From “Jeremy Blake in Three Parts,” written by editor/curator Bennett Simpson for PS 1’s “Greater NY” show. In 2000, Blake’s 20-min. digitally animated abstraction titled Angel Dust was in both the harried, hasty “Greater NY” and the Pompidou’s “Elysian Fields”, a sublime show for which Simpson curated an incredible sound program:
In the new art game, machine language is the best kind of pragmatism. Because you’ve never had so many options, your tools should work for you. There is still such an impoverished discourse around art made with “new media” that it benefits everyone to be dexterous (or at least flexible). Jeremy Blake tells me it took months to program his latest digital animation Angel Dust. I believe him. Line for line, the amount of coding, sequencing, and editing involved is staggering. As is more and more the case with art’s flirtation with technology, the hours logged and the efforts involved are right on the surface — and in a way, this is part of the point. Skill is transparent. Insofar as Angel Dust can be called abstract art, its abstraction is one of trial and error, micro-production, shortcuts, good fortune, lots of practice, lots of knowledge, and an appreciation of possibilities. I’m not only speaking about the animation’s formal qualities or its methods of production. If abstraction is now the domain of distributed and integrated systems of information, then the function of Angel Dust’s content — its seething Mondrian grid, its Burbank-rolled narrative tics, and its psychedelia — is no different from its code. Blake makes programmed art works: the what and how are symptomatic of each other.
The other two parts are after the jump. An edition of Angel Dust is coming up at auction at Phillips in a couple of weeks.
It’s midnight in Aspen. Ralph Lauren is breeding wolves to salivate at
blue-screens. The NDA kids are whispering at the pine trees. They say “. . .” The under staffs of eight non-ranking members of the IMF Sub-Committee on Internal Allocations sit around a conference table made from split basalt. They drink grass tea or water. Most of them prefer not to talk. The thrum of knuckle-typing interfaces, the occasional sigh, someone abruptly speaking into a hidden phone: “She did. I know. Fairfax.” Third shift meetings are like snow drifts: fractal bits of frozen liquid blown around by winds no one can control. Outside the VistaFlex bay windows, teenagers in headphones and brow lanterns are cutting down a hill on their boards. One of them is called Berkley or Damon or Finn. His father exec-produces movies you would know, if he was allowed to tell you their names. Berkley or Damon or Finn is fucked up on something he smoked. He feels like beetles are swarming up his spine. He feels like puking up Master P beats or the flute line from “Aqua Lung.” His neck throbs. He pages his girlfriend just before he blacks out in a bush.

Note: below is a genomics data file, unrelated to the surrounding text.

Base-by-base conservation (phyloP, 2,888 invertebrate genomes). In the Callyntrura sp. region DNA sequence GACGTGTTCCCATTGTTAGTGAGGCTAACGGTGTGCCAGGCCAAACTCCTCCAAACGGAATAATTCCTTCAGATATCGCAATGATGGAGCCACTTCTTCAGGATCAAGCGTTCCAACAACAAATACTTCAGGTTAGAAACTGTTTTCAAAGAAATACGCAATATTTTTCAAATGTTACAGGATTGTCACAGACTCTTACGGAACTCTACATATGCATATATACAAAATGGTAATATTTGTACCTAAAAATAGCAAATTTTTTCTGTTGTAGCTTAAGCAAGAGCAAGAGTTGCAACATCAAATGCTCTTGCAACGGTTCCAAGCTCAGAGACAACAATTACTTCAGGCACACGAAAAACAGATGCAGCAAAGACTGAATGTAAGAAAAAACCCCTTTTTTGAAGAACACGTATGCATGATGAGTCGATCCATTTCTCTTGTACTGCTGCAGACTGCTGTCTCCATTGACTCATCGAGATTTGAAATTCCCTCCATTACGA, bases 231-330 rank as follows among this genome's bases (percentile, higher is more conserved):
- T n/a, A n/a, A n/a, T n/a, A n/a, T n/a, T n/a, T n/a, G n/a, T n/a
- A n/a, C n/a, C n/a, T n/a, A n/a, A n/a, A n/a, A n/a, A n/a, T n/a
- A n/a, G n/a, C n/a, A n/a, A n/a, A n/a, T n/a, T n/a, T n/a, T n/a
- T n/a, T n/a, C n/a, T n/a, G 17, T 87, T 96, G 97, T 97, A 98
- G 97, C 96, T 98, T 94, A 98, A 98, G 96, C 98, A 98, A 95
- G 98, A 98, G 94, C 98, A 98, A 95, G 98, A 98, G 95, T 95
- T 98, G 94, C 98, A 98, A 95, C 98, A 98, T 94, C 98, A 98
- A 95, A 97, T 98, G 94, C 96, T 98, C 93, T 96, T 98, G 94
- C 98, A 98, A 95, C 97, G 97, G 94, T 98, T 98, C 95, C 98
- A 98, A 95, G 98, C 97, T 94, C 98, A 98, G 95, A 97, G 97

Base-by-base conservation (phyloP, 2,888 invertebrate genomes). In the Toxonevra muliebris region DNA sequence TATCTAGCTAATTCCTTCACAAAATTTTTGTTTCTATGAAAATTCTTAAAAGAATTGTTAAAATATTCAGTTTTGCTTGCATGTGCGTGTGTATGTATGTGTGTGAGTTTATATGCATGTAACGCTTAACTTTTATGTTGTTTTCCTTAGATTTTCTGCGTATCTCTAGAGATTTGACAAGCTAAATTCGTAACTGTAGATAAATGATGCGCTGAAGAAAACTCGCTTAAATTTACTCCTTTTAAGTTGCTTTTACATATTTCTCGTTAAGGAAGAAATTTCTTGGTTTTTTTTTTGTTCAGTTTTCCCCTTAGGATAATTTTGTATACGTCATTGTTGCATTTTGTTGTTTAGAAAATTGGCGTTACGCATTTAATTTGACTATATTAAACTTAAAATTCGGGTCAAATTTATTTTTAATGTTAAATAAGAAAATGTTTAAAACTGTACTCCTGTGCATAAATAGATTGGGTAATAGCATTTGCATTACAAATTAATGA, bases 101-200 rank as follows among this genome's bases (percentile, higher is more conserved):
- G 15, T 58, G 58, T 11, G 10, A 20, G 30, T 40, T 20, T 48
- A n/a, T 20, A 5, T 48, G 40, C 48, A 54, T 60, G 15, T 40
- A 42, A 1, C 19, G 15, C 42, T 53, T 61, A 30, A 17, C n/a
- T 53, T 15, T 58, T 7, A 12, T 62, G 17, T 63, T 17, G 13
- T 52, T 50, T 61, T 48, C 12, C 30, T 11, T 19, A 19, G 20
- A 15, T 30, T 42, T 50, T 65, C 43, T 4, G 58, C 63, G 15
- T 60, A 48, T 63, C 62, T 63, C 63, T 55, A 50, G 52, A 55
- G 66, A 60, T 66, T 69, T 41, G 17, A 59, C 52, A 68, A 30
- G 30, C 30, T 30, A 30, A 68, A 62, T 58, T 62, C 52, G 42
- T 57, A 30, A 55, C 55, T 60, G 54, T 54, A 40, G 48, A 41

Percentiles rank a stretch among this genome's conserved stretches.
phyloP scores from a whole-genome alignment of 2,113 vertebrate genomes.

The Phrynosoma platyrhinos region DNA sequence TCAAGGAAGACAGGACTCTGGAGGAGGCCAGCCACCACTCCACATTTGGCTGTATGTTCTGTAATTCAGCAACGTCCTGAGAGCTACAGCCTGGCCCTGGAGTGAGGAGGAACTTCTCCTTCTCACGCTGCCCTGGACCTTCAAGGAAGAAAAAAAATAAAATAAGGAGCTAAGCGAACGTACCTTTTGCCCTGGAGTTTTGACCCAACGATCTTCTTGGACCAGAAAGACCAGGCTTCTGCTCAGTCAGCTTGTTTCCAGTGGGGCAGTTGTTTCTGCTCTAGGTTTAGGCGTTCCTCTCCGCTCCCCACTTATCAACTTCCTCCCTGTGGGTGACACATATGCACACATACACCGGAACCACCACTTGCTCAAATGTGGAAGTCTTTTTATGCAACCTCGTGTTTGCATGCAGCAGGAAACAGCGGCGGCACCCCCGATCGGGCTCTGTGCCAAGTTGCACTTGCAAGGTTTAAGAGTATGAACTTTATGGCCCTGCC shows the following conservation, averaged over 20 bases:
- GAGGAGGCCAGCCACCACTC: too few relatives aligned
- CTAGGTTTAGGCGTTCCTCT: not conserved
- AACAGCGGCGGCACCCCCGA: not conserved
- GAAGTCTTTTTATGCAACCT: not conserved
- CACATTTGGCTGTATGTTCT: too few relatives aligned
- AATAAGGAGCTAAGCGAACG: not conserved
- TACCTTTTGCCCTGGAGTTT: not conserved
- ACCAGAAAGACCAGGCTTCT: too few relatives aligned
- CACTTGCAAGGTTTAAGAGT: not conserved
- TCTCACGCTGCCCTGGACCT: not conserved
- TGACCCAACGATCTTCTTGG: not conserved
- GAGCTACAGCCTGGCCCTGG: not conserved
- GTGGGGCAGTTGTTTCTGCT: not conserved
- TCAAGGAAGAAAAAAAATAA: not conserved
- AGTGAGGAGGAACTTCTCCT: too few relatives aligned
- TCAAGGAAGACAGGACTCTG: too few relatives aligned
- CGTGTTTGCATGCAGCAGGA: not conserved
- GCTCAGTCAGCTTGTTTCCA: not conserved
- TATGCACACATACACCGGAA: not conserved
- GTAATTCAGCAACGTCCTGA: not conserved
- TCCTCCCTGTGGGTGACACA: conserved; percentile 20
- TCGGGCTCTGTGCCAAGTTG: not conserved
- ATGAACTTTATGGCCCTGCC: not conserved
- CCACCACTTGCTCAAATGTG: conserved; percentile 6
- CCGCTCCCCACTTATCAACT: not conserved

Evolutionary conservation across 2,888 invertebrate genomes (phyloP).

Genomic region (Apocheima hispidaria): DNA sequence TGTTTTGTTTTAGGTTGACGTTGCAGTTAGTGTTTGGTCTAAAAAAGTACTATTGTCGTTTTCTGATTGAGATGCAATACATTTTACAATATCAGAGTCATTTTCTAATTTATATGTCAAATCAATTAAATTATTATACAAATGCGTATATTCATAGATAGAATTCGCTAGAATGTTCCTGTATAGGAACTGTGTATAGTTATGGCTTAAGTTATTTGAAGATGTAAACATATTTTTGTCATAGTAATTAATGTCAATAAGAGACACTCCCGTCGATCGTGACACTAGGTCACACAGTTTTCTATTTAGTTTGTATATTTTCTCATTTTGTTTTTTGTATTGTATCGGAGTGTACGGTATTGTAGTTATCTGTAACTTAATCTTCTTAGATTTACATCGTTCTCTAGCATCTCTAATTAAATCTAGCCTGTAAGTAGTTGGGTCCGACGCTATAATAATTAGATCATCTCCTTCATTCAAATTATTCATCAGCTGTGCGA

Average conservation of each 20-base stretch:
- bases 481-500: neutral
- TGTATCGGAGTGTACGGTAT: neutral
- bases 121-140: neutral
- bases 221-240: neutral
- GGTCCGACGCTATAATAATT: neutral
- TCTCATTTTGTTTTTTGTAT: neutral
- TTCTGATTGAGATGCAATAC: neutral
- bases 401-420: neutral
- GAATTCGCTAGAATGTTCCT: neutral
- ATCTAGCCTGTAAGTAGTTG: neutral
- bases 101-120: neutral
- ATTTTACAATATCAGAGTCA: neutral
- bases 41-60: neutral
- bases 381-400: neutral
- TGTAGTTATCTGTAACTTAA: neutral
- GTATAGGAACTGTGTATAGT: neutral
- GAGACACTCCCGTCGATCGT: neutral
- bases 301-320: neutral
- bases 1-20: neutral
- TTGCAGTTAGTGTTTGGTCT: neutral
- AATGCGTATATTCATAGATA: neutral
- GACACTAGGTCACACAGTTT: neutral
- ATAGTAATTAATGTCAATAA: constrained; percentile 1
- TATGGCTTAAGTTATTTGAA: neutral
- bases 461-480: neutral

What is Angel Dust? Looped riffs on the history of modernist design? Control vs. Excitation vs. Entropy? Cinema reflected through a visual culture no longer predicated on the formal dynamics of cinema? First and foremost, Angel Dust is a collection of procedures and images activated by digital technology. As such it’s state-of-the-art. A more difficult to talk about aspect of Blake’s work is its psychological gestalt-the ambient quality that evokes states of consciousness, modes of abstract thought, psycho-somatic deconditioning. What happens when you collide powerful disruption (induced by drugs or not) with powerful aesthetic narratives? What’s hallucinogenic about architecture? About the grid? About the social
world of deep money and luxe living? These are questions that art has only just begun to try to ask, much less answer. In this hyper-mediated period of integration and experiment-witness NASDAQ, AOL-Time Warner, the rise of computer-inflected art practice-the subjects broached by artists will and must change. It’s work like Angel Dust that reboot the system.